From Volume 7, Issue 43 of EIR Online, Published Oct. 21, 2008

Global Economic News

Italian Daily Broaches Hyperinflation

Oct. 15 (EIRNS)—"Hyperinflation" as a real threat was mentioned on Oct. 15 in a commentary in the Italian daily Il Giornale. "Most of us are not realizing the dimensions of the ongoing disaster, Claudio Borghi writes. "We are in a debt-based economy, and if confidence were to ultimately collapse and nobody gave out money any longer, it would be a slaughter: the existing debt could neither be rolled over, nor paid, with chain-reaction failures, zero mortgages, zero savings, and risk of hyperinflation with money equivalent to scrap paper, like Germany in the '20s."

Derivatives Bubble Is Swallowing the Nation-State

Oct. 15 (EIRNS)—The combined financial bailout measures announced over the past 48 hours by the G7 governments—on marching orders dictated by British Prime Minister Gordon Brown and his financial advisor Alan Greenspan—amount to placing "the full faith and credit" of each and every one of these governments behind the economic cancer known as the derivatives bubble. In other words, the British gameplan is for the derivatives bubble to gobble up the nation-state, leaving only the Anglo-Dutch financial empire to rule the globe. That is what is now proceeding, with some $3 trillion in government monies already thrown into the inferno.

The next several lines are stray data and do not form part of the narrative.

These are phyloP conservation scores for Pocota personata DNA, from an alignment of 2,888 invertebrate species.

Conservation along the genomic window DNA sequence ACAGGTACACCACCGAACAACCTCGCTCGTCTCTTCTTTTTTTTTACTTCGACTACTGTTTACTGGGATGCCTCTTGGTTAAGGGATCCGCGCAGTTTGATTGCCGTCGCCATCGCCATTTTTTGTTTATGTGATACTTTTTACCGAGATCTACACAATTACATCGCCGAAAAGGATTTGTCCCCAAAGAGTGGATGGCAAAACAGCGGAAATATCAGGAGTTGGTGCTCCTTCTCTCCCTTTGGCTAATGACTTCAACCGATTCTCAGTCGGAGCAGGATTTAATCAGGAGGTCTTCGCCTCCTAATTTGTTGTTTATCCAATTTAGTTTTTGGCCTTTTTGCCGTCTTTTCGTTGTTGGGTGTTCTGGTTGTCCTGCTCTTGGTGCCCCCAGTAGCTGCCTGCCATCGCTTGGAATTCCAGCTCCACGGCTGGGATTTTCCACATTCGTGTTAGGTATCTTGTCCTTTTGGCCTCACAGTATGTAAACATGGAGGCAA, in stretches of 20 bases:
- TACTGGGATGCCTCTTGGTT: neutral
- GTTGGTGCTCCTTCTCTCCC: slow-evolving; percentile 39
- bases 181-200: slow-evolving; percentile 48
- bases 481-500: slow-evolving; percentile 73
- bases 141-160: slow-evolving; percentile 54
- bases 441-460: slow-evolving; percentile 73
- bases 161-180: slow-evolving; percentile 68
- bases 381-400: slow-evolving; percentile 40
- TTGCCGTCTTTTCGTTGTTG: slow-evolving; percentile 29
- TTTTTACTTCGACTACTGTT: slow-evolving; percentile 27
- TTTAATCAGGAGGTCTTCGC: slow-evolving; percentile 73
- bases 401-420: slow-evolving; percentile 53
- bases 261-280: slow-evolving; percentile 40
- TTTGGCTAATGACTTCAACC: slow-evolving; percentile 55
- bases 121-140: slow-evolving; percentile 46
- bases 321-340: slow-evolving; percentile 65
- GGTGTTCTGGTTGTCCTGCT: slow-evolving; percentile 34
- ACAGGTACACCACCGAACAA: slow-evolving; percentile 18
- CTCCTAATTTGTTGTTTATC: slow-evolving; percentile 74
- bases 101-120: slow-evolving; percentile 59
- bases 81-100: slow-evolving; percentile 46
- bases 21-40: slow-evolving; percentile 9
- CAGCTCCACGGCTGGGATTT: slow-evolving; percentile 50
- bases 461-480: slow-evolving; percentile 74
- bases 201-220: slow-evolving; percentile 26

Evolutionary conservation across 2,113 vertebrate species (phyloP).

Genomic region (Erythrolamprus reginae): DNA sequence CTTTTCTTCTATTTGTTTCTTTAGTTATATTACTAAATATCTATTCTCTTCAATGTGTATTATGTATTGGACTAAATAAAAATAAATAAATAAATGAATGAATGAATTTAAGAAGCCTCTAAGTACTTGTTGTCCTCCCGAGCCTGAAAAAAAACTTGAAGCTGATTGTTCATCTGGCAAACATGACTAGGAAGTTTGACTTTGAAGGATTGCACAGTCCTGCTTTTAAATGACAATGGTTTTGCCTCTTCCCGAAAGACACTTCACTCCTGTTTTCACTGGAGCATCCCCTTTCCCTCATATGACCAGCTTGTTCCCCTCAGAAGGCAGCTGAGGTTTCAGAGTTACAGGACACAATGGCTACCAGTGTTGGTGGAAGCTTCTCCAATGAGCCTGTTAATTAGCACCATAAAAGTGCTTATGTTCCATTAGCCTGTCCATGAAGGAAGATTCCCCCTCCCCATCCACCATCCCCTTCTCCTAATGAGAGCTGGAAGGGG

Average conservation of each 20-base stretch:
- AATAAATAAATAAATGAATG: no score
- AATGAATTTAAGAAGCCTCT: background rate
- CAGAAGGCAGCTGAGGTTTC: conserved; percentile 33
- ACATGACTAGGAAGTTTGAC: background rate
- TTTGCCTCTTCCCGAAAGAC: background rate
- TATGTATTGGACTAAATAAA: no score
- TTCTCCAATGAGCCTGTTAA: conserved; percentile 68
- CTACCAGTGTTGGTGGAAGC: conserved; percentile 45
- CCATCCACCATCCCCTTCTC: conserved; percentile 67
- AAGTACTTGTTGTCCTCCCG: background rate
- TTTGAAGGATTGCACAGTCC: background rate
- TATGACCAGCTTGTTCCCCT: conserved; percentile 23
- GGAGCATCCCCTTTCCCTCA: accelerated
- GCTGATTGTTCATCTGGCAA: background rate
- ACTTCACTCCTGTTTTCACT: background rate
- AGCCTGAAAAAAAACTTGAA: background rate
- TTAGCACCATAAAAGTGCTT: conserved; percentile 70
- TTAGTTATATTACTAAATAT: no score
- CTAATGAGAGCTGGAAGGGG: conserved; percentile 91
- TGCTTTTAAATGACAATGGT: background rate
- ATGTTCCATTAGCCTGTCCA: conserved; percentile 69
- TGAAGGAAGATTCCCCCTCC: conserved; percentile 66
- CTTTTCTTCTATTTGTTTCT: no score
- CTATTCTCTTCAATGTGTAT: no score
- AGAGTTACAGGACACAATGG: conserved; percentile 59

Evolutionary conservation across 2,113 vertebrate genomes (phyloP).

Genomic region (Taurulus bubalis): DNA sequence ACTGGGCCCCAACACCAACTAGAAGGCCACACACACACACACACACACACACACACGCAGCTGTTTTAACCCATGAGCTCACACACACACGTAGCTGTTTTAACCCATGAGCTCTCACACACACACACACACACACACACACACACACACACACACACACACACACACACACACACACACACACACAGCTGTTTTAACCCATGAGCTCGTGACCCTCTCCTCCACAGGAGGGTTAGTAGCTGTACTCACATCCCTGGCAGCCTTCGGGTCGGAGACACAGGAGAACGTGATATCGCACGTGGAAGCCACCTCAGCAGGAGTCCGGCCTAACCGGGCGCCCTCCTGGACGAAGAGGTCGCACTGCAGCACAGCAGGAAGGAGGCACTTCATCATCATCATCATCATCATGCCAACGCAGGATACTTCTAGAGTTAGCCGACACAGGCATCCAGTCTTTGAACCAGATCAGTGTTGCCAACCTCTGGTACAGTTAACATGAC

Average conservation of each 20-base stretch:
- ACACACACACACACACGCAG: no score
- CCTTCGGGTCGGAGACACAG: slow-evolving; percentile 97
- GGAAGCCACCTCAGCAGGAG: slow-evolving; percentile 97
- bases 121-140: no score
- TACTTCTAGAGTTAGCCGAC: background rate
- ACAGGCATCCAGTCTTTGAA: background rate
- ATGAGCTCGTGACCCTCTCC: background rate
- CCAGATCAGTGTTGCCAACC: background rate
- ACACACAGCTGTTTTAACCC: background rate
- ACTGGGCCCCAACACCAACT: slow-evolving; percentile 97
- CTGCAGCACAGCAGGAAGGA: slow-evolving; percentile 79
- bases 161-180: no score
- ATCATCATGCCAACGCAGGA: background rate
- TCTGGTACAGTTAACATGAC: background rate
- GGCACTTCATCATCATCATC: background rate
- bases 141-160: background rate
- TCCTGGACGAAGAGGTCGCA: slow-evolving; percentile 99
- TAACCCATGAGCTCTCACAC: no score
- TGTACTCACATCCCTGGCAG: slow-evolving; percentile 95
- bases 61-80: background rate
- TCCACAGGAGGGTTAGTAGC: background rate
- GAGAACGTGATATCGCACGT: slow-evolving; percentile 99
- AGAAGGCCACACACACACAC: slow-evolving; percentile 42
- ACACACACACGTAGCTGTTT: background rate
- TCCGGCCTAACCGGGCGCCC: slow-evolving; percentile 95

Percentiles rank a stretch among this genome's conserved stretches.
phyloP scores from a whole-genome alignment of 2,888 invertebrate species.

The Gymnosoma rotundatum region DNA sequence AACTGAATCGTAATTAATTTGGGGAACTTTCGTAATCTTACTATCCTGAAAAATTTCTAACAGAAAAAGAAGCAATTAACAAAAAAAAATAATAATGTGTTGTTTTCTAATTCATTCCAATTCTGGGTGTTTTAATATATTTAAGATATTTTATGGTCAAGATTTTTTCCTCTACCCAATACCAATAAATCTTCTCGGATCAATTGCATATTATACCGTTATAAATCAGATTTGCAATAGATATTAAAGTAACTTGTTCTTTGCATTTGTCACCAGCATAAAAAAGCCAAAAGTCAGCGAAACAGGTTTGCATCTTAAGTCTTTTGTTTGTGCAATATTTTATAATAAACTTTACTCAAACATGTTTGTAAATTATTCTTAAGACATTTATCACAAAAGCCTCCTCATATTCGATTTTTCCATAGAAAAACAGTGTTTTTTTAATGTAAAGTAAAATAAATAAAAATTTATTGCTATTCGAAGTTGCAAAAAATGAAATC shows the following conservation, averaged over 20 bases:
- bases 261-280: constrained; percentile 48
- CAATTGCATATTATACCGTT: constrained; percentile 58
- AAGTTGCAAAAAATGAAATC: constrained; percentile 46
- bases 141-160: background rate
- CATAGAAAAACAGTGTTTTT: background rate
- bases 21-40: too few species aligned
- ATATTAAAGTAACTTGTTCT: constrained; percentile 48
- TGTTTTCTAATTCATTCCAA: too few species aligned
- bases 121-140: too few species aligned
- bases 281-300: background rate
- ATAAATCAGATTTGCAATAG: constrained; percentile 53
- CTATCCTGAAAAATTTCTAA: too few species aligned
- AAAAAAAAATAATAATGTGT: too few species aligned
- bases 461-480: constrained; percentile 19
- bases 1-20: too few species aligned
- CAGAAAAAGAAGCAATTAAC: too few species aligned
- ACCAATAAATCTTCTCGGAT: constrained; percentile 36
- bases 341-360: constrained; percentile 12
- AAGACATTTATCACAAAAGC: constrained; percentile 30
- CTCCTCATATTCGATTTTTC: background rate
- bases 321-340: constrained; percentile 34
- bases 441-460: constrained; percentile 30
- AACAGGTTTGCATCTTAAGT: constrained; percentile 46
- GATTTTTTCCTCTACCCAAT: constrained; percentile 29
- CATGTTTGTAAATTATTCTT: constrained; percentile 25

The recent announcements involved more than throwing hundreds of billions of dollars directly into the banks as fresh capital. ("The new capital injections should help," the London Economist noted happily on Oct. 15. "In theory $250 billion of new capital leveraged by ten-to-one could support $2.5 trillion of assets in the banking system.") The other steps included:

Unlimited 100% guarantees by the Fed, the European Central Bank, and the Bank of England for the interbank lending market.

Unlimited dollar swaps supplied by the Fed to all the central banks of Europe and Japan, which has translated into each of them also issuing unlimited dollar loans to banking institutions.

* FDIC 100% insurance of payroll and similar corporate checking accounts.

* Fed direct purchases of unsecured commercial paper, in amounts and terms yet to be announced.

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